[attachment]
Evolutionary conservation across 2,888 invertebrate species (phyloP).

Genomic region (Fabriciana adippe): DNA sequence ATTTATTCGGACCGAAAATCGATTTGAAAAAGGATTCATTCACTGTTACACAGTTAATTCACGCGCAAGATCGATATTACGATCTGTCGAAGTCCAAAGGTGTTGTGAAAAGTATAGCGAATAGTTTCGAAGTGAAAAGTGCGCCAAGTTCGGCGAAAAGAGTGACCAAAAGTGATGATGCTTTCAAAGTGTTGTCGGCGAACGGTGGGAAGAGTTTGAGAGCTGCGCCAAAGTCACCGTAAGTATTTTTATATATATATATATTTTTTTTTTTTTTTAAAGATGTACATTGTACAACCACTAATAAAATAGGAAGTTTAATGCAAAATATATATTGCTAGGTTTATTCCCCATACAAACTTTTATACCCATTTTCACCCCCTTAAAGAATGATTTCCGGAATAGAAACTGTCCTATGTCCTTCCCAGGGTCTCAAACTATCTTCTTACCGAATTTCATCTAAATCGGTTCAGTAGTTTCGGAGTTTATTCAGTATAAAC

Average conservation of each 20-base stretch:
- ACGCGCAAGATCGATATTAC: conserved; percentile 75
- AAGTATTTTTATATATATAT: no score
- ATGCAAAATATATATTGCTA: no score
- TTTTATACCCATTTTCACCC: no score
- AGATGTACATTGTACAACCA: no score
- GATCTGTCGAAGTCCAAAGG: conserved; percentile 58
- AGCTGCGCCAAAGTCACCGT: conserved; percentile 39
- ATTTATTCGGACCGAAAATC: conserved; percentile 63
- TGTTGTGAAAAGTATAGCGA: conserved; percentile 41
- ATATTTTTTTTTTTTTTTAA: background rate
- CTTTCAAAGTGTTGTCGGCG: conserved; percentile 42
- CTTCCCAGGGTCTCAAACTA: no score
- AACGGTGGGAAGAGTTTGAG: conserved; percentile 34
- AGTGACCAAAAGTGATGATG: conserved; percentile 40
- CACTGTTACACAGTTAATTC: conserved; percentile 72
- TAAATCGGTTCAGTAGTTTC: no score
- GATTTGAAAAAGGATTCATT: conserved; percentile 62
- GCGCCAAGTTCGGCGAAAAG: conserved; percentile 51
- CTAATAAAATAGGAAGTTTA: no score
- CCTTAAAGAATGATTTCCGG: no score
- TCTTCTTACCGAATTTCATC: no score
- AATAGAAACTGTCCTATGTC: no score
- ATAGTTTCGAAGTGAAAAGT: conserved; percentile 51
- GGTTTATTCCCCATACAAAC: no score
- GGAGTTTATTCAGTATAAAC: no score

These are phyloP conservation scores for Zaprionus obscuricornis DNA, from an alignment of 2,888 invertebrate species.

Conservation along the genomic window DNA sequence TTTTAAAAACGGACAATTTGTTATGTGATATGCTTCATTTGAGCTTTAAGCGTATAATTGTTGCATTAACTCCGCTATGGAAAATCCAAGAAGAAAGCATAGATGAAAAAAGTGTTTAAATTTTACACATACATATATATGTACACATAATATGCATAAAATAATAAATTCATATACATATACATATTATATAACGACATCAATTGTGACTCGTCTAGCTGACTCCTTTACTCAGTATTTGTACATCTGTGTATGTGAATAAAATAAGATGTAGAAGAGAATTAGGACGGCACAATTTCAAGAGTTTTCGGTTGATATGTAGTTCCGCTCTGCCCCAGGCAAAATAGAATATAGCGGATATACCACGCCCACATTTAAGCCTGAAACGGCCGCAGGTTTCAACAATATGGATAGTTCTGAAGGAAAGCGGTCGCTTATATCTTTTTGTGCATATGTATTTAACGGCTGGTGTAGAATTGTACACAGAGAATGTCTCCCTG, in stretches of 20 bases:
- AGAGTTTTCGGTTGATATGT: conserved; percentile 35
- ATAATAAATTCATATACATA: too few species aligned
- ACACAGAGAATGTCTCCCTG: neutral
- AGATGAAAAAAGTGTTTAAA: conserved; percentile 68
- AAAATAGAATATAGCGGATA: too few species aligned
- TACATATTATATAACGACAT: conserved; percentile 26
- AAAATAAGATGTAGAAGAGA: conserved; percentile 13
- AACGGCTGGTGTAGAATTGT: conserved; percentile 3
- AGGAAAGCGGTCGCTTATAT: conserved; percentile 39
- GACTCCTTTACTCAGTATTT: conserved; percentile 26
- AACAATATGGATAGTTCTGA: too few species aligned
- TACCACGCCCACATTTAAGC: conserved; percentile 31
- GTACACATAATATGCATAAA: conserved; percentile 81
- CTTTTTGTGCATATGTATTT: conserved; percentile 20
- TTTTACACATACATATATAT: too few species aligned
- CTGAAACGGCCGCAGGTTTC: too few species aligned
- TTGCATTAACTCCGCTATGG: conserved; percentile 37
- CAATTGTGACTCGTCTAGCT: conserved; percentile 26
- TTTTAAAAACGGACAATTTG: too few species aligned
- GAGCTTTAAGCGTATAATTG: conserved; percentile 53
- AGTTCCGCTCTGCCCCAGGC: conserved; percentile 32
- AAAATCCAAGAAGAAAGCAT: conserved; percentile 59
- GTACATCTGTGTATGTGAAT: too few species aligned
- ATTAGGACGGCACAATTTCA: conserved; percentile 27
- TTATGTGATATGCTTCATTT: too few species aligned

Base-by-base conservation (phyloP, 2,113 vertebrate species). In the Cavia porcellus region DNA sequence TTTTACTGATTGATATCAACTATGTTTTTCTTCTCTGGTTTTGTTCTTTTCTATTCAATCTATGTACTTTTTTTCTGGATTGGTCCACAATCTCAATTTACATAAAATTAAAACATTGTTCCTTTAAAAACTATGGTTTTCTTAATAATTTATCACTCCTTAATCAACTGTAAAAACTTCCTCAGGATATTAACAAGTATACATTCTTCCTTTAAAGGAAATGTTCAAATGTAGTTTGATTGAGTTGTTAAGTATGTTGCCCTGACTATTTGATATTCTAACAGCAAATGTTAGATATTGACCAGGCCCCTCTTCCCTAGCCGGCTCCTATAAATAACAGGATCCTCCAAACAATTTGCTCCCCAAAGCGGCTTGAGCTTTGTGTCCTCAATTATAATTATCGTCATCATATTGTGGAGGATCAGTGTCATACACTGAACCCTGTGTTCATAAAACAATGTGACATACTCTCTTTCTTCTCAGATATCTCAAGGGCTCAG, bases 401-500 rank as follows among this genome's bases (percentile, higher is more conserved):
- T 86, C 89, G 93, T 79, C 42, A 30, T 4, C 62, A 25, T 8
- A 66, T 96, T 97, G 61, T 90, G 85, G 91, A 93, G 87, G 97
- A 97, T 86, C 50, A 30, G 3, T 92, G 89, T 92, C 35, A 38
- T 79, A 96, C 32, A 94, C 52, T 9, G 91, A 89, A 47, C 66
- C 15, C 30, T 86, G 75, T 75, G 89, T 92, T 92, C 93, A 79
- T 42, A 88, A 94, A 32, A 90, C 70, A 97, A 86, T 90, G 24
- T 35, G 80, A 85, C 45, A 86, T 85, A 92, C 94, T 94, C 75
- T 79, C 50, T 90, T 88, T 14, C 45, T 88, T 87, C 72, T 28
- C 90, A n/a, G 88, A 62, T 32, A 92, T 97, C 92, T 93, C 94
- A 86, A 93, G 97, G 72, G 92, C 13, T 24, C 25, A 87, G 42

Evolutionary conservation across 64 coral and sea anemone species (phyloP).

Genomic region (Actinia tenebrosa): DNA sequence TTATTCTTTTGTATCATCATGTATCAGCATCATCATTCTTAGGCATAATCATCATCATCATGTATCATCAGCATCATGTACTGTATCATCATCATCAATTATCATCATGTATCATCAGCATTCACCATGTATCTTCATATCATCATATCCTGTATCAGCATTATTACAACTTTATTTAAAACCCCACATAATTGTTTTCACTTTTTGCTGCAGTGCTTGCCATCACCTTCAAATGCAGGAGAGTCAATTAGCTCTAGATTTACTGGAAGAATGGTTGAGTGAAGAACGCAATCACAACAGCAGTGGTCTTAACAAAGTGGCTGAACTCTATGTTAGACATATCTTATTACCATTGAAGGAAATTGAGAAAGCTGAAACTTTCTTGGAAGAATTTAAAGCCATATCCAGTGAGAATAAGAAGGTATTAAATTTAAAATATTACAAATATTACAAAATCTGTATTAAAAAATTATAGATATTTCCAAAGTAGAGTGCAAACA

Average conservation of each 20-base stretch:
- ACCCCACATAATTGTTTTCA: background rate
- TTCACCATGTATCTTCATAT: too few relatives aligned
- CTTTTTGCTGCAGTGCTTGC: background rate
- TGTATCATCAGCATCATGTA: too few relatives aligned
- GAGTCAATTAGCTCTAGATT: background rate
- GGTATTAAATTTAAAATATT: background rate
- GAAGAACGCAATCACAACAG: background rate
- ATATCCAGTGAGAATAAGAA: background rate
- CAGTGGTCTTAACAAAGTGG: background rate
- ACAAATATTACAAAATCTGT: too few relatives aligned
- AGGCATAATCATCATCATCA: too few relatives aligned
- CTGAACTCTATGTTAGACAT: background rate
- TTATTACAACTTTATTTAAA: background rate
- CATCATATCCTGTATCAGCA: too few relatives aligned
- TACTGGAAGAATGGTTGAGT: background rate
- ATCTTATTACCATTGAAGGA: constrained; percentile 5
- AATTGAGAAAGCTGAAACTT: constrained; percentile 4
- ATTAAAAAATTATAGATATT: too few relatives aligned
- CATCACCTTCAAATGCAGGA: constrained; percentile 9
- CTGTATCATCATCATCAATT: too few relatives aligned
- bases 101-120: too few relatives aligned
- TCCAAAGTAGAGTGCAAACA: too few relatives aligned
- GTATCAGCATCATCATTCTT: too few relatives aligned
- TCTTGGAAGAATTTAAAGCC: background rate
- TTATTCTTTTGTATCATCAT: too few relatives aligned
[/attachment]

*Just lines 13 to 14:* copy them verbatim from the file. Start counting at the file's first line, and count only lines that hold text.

- ATATTTTTTTTTTTTTTTAA: background rate
- CTTTCAAAGTGTTGTCGGCG: conserved; percentile 42